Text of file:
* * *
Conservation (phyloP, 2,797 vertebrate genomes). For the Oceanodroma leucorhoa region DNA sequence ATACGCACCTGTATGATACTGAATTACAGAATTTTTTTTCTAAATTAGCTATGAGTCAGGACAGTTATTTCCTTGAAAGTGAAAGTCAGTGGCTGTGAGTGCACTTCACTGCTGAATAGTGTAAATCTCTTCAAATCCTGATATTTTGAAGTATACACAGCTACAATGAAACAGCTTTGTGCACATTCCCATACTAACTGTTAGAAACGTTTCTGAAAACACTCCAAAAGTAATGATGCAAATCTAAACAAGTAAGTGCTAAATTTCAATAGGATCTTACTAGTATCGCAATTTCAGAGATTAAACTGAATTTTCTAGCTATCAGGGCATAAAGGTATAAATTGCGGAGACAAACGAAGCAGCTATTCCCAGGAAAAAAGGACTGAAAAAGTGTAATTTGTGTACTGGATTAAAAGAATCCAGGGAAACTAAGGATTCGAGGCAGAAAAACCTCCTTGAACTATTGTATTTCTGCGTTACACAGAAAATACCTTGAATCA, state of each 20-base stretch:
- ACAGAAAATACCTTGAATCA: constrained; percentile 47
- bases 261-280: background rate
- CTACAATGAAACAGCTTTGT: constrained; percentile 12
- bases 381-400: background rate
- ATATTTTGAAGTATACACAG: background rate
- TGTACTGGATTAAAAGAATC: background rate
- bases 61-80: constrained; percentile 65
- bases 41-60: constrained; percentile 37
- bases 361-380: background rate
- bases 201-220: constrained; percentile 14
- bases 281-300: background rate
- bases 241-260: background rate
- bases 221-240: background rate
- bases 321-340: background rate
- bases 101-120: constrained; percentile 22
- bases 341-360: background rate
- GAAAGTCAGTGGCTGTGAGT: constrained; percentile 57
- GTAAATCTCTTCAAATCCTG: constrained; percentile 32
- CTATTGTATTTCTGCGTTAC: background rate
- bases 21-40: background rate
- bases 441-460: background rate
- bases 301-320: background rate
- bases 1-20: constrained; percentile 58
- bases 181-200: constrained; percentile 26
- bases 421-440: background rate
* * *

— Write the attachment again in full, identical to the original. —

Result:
Conservation (phyloP, 2,797 vertebrate genomes). For the Oceanodroma leucorhoa region DNA sequence ATACGCACCTGTATGATACTGAATTACAGAATTTTTTTTCTAAATTAGCTATGAGTCAGGACAGTTATTTCCTTGAAAGTGAAAGTCAGTGGCTGTGAGTGCACTTCACTGCTGAATAGTGTAAATCTCTTCAAATCCTGATATTTTGAAGTATACACAGCTACAATGAAACAGCTTTGTGCACATTCCCATACTAACTGTTAGAAACGTTTCTGAAAACACTCCAAAAGTAATGATGCAAATCTAAACAAGTAAGTGCTAAATTTCAATAGGATCTTACTAGTATCGCAATTTCAGAGATTAAACTGAATTTTCTAGCTATCAGGGCATAAAGGTATAAATTGCGGAGACAAACGAAGCAGCTATTCCCAGGAAAAAAGGACTGAAAAAGTGTAATTTGTGTACTGGATTAAAAGAATCCAGGGAAACTAAGGATTCGAGGCAGAAAAACCTCCTTGAACTATTGTATTTCTGCGTTACACAGAAAATACCTTGAATCA, state of each 20-base stretch:
- ACAGAAAATACCTTGAATCA: constrained; percentile 47
- bases 261-280: background rate
- CTACAATGAAACAGCTTTGT: constrained; percentile 12
- bases 381-400: background rate
- ATATTTTGAAGTATACACAG: background rate
- TGTACTGGATTAAAAGAATC: background rate
- bases 61-80: constrained; percentile 65
- bases 41-60: constrained; percentile 37
- bases 361-380: background rate
- bases 201-220: constrained; percentile 14
- bases 281-300: background rate
- bases 241-260: background rate
- bases 221-240: background rate
- bases 321-340: background rate
- bases 101-120: constrained; percentile 22
- bases 341-360: background rate
- GAAAGTCAGTGGCTGTGAGT: constrained; percentile 57
- GTAAATCTCTTCAAATCCTG: constrained; percentile 32
- CTATTGTATTTCTGCGTTAC: background rate
- bases 21-40: background rate
- bases 441-460: background rate
- bases 301-320: background rate
- bases 1-20: constrained; percentile 58
- bases 181-200: constrained; percentile 26
- bases 421-440: background rate